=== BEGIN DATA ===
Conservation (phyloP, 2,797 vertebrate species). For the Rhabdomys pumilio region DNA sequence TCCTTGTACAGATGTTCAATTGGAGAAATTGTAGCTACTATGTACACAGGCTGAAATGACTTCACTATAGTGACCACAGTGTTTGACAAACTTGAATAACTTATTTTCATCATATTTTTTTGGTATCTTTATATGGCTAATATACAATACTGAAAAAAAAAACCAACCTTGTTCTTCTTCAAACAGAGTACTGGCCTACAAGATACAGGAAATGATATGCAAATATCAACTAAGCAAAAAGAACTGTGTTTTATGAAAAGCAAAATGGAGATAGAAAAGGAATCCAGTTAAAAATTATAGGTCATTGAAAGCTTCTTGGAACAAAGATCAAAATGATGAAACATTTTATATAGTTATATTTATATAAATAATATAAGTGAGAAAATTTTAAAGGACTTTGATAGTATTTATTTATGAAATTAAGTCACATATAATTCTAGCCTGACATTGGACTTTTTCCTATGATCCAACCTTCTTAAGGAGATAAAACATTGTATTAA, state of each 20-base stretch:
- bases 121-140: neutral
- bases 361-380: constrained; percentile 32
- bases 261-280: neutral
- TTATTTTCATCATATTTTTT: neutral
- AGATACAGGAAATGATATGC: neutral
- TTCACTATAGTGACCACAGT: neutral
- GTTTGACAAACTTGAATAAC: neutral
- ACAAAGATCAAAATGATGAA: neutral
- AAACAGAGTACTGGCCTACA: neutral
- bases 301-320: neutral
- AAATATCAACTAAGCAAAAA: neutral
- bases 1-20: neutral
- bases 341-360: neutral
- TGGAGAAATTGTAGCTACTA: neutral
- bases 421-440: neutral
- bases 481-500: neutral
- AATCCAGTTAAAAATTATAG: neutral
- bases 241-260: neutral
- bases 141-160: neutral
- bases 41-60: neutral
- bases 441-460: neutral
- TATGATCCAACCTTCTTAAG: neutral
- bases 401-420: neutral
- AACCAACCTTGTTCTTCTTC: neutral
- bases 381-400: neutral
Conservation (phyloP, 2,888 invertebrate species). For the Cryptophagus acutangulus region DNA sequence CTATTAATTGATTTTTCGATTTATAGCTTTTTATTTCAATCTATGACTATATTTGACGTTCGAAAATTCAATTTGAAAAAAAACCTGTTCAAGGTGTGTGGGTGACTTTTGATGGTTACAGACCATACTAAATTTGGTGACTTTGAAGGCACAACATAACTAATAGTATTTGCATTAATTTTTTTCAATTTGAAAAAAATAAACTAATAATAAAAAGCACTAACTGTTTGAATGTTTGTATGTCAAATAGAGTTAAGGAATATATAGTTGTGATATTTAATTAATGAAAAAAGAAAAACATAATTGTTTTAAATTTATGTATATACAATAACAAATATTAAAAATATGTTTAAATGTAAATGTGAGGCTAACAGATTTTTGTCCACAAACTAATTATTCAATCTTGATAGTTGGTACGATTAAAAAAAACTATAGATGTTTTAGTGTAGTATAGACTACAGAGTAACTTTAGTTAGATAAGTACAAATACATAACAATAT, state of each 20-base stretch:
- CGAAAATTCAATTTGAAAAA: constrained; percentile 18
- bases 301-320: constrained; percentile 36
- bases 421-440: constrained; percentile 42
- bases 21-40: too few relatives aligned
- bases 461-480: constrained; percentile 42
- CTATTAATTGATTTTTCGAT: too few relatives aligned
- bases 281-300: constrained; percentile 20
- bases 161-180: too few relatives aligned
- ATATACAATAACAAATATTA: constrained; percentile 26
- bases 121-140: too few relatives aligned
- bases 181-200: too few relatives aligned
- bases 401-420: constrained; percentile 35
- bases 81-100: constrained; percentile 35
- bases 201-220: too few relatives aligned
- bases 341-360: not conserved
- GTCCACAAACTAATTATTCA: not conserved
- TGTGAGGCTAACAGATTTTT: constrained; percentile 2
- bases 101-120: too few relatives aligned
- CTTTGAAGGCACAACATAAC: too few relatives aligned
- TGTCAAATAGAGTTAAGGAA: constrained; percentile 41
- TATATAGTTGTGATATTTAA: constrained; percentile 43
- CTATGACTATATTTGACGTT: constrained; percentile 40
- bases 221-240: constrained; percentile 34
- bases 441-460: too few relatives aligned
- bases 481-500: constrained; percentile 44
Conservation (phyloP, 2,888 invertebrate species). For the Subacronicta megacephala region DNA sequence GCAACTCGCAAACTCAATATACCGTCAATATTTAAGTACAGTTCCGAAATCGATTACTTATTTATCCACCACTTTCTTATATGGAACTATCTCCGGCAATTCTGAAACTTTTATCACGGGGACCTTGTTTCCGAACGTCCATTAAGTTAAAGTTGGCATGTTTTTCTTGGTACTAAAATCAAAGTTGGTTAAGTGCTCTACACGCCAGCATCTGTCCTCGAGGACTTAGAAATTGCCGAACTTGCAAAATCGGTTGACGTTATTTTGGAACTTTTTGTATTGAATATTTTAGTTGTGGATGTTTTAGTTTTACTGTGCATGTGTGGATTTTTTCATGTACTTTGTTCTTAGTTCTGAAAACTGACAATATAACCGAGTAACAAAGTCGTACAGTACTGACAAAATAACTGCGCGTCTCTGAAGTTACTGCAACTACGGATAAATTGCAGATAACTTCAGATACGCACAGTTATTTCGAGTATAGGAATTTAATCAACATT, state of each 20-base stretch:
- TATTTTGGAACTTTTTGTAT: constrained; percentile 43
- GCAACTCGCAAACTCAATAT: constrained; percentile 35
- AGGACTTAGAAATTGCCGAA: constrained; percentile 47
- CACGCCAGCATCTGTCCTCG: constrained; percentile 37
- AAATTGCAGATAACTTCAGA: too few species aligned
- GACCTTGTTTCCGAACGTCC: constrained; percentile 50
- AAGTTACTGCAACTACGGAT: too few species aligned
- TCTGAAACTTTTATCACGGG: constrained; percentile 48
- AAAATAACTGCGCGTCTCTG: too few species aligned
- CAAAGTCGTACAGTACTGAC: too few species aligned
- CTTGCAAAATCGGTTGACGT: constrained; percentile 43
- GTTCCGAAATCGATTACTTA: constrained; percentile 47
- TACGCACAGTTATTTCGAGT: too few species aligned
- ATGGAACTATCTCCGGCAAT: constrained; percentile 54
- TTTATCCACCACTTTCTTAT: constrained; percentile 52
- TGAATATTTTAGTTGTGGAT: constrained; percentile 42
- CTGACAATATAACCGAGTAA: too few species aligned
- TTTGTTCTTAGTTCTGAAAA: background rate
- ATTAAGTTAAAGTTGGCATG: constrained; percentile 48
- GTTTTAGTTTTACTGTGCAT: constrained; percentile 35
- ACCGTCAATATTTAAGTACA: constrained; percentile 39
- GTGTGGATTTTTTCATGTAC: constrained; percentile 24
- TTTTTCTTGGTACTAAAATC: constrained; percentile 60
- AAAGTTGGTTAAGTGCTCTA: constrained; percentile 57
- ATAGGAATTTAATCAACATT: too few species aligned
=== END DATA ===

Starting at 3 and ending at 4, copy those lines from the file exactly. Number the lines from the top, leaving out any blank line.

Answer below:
- bases 361-380: constrained; percentile 32
- bases 261-280: neutral